The strongest statement would be another planet conjuncting the Sun. If, for example, Mercury conjuncts our Sun, our ego is on the line in terms of our mental abilities. We need to be admired, recognized and applauded for our thinking or communication skills. We are ego-vulnerable in terms of our intellectual capacities. If we deny our solar dynamism, we may initially admire and look up to scintillating speakers and charismatic intelligentsia. The more we deny it in ourselves, however, the more we will attract others who overdo. Eventually we will note that those other people are overbearing, arrogant or grandiose in how they say things. We will find they tend to dominate conversations and insist they are right and know the answers to everything.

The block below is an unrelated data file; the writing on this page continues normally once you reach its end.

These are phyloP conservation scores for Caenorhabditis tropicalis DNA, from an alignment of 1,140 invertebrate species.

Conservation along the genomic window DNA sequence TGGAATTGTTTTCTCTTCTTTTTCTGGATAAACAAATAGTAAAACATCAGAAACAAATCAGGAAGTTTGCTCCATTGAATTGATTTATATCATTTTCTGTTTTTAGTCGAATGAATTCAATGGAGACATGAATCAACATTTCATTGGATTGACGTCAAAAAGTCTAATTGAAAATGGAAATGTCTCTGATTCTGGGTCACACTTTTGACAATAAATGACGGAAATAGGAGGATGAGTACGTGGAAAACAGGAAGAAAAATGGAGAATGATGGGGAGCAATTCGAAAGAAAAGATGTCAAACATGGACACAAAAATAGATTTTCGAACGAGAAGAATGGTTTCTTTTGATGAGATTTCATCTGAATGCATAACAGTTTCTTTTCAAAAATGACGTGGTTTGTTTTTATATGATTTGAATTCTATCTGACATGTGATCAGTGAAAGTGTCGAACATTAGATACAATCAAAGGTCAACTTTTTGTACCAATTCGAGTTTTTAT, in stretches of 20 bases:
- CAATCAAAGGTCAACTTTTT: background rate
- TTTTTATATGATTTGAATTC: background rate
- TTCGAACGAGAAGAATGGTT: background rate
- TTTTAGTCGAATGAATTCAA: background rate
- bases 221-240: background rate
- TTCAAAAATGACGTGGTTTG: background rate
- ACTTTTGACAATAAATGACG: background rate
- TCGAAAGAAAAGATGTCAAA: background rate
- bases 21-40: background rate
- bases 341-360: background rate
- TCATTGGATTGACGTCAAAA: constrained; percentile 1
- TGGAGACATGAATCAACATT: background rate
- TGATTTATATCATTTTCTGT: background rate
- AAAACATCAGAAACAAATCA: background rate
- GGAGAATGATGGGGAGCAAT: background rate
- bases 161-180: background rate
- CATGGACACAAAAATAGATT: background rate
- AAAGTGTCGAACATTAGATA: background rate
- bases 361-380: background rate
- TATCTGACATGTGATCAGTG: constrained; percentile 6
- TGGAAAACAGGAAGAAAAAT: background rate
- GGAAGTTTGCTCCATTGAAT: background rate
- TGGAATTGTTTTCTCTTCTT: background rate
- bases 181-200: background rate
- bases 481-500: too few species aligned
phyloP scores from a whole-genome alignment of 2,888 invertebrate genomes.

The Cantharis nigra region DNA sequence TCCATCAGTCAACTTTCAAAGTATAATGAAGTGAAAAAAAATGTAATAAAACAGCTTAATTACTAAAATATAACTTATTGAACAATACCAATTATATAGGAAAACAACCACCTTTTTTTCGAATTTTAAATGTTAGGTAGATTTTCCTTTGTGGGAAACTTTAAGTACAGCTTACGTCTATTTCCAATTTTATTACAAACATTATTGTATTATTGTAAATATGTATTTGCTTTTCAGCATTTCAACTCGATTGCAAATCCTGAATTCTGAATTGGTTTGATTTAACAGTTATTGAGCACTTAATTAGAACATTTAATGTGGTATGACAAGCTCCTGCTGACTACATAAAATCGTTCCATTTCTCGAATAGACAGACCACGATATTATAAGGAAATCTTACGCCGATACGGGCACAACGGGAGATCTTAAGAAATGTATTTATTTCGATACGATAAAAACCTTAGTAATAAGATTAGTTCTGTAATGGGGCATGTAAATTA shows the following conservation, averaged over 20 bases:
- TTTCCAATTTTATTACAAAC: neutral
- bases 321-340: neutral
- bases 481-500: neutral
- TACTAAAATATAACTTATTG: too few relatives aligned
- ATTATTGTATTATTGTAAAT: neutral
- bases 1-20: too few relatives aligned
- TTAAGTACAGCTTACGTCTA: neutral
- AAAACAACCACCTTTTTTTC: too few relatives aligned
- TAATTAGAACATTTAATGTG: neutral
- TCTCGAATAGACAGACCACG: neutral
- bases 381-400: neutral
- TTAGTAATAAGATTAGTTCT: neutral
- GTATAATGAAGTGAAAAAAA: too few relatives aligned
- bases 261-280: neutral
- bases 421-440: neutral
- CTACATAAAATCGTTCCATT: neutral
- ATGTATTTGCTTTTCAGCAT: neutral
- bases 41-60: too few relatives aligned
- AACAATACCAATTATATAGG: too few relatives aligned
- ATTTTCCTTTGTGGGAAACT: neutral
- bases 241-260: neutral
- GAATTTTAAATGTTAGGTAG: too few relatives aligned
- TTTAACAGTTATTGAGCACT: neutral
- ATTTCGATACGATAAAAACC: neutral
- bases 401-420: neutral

Again, with projection, we do not want to do what others are OVERDOING, but rather to incorporate moderate, positive forms of the theme into our lives!

Because the Sun is a secondary key to our father or father figure (after Saturn), the picture gets more complicated. Everyone’s capacity for dynamism, magnetism, charisma, vitality and self-confidence is apt to be strongly affected by a father figure. And the “cosmic state” (house and sign placements, aspects, rulerships) of the Sun will tell us about where we might “rubber-band” back to issues with Daddy.